The Writer's Connection, SM
a publication of The Virtual Writing Coach SM
In This Issue:
2. Publisher's Note
3. Religion Meets Mainsteam Fiction
4. Helpful Hints
The Writer's Connection explores the creative process of writing and the interplay between thoughts, feelings, and actions. We are an interactive community of authors and readers who share ideas to enhance our knowledge, skills, and experiences in writing fiction in any genre, but our emphasis remains mystery and suspense thrillers.
Published monthly, the Newsletter offers writing tips for authors, coaching suggestions, editing, and marketing information.
Topics are presented from the perspective of Keith Barton and represent only his ideas on producing your first manuscript, and are provided to the general public. Because we are an interactive community of writers, other viewpoints are welcomed and may be printed in future monthly newsletters with permission from Keith Barton.
2. Publisher's Note
Dear Writer's Connection Subscriber,
This month features Peter Gomes' seminal treatise, The Good Book as proof that biblical interpretation is hampered by bibliolatry, literalism, and culturalism.
3. Religion Meets Mainstream Fiction
With the phenomenal success of Dan Brown’s The DaVinci Code and the more recent spin-offs such as Bart Ehrman et al’s The Gospel of Judas, mainstream literary readers are walking a fine line between fact and fiction. Nothing is sacred today. Now we have Judas conspiring with Jesus in a grand plan to finish what God had begun thirty-three years before his horrific death. Or we have the humanization of Jesus as he and Mary Magdalene are betrothed. Such shocking portrayals rock mainstream churches and religious dogma and call into question the inerrant, infallible, and inspired Word of God as taught in Christian theology today. Rather than debating the authenticity of these literary works, I wish to take the reader back to 1996 when Peter Gomes, preacher to Harvard University, authored The Good Book, which created a stir amongst religious circles for his candid appraisal of Jesus’ teachings of love and acceptance as a roadmap as to how we should treat one another in a world, defined by geographical prejudices and religious dogma that excludes marginal groups.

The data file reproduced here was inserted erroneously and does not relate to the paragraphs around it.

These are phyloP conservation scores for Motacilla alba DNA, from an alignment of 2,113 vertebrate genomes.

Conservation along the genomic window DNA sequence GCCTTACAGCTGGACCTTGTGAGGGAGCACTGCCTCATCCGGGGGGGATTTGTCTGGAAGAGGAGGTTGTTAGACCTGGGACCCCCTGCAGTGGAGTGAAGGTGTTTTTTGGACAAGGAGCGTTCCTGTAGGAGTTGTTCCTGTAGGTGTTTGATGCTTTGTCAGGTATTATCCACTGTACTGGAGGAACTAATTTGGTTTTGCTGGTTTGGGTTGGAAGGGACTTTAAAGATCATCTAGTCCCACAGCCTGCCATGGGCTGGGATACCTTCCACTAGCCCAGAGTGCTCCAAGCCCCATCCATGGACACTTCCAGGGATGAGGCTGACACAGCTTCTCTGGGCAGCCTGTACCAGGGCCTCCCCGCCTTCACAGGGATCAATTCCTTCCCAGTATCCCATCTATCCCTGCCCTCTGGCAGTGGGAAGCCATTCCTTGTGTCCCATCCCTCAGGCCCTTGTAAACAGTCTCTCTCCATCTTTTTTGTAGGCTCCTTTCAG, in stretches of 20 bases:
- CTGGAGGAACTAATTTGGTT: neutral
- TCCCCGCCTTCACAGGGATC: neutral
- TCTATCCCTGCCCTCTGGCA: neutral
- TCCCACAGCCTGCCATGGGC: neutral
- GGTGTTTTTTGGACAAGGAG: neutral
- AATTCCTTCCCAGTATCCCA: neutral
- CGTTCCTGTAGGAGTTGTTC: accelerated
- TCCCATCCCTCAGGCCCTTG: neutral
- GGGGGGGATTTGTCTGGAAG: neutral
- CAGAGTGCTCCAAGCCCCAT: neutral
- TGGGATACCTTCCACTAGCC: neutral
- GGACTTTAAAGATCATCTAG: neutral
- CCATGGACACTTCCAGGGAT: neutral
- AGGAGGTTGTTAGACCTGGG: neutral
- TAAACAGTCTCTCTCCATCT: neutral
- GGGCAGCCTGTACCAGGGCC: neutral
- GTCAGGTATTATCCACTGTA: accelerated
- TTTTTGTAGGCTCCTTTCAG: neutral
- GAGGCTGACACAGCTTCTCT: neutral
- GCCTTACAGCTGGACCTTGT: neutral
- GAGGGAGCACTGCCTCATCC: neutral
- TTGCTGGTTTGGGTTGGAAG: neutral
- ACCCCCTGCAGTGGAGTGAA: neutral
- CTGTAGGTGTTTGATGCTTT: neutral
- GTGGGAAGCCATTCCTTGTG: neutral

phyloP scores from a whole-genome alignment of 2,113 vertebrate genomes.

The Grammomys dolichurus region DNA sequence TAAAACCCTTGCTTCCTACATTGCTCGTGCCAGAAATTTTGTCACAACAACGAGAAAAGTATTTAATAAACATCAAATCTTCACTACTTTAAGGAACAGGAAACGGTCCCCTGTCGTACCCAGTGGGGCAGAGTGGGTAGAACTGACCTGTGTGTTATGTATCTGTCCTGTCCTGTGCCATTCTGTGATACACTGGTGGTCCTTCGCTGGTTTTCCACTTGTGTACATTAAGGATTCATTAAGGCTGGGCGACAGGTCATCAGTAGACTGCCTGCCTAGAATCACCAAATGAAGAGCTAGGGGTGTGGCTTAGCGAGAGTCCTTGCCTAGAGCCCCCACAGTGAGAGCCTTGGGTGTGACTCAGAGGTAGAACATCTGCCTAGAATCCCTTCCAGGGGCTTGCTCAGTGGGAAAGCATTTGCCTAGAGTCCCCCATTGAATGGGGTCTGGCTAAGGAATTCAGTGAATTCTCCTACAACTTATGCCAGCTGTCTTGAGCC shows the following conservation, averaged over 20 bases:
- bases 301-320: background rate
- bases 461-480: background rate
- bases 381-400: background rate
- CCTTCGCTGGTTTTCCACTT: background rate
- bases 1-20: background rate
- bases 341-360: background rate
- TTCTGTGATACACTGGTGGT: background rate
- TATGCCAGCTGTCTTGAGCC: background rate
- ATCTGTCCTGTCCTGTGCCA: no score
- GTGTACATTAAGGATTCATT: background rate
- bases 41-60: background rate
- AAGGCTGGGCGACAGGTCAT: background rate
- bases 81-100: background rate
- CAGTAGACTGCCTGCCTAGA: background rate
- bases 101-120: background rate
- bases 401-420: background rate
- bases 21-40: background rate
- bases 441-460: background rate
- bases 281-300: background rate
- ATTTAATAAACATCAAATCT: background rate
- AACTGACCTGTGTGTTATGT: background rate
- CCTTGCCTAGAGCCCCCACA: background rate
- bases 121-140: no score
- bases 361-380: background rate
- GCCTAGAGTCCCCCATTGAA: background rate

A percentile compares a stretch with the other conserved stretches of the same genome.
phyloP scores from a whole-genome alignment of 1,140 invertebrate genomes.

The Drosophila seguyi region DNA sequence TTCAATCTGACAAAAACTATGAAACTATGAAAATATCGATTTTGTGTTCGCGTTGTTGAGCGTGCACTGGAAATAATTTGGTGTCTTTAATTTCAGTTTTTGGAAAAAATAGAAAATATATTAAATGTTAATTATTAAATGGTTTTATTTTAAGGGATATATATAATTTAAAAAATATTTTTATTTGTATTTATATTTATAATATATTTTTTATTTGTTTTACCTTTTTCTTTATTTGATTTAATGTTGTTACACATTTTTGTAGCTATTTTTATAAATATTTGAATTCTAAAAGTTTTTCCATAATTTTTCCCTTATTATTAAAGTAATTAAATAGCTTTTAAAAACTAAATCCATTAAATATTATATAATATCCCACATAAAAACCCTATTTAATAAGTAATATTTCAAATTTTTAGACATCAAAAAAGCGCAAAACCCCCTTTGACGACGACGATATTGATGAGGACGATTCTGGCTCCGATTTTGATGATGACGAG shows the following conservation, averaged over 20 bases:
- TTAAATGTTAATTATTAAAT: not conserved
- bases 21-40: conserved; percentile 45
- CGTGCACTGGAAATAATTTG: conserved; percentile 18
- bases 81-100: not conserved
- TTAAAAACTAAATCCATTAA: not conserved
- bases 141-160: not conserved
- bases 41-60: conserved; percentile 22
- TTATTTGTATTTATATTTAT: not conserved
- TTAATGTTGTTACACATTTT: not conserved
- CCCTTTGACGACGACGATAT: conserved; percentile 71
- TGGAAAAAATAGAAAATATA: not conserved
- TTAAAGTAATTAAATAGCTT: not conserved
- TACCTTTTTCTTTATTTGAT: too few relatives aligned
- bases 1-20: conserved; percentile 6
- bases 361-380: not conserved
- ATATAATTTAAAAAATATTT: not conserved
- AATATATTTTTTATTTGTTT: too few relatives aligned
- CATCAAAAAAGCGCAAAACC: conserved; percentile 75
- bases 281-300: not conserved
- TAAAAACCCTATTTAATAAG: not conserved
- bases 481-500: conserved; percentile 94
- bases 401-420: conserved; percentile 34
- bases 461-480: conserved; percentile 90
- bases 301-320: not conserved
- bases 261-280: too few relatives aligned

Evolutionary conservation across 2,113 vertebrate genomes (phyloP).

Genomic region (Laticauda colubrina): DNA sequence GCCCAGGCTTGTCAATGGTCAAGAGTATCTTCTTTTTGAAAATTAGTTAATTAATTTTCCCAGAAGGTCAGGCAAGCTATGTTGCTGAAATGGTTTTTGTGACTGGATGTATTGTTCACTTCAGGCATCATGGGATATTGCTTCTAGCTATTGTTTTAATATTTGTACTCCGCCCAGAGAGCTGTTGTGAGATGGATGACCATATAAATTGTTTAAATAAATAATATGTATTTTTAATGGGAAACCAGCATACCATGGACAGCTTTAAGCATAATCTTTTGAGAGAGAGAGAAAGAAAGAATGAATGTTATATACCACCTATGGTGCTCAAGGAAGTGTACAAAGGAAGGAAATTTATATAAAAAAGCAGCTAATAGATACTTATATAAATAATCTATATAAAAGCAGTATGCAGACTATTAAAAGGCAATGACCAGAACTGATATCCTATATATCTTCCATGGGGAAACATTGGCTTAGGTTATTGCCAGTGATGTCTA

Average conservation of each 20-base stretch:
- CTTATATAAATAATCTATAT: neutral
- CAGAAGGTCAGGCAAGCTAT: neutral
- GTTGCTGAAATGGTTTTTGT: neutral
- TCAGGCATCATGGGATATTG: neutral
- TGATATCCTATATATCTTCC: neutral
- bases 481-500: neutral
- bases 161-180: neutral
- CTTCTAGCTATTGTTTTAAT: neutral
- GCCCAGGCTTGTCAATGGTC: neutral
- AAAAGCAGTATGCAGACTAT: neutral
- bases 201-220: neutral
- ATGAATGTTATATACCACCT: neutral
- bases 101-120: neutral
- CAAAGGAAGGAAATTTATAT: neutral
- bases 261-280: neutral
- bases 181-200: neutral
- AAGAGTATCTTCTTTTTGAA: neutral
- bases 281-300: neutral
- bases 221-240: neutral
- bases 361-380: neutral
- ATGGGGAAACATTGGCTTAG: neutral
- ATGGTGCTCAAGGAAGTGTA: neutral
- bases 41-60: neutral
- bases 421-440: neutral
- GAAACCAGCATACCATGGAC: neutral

What is interesting about Gomes is that he is black, gay, and a Presbyterian minister in one of New York’s largest churches, The Memorial Church, and the Plummer Professor of Christian Morals at Harvard College. He delivered the benediction at President Reagan’s inauguration and the inauguration sermon for President Bush at the National Cathedral. With the skill of a surgeon he slices through the American religious fabric of wholeness to bare the naked truth of society’s views on race, homosexuality, women, and anti-Semitism. His pre-911 treatise is all the more prophetic, given the Islamic divisions and clashes with western culture. Let’s take a look at what Gomes has to say.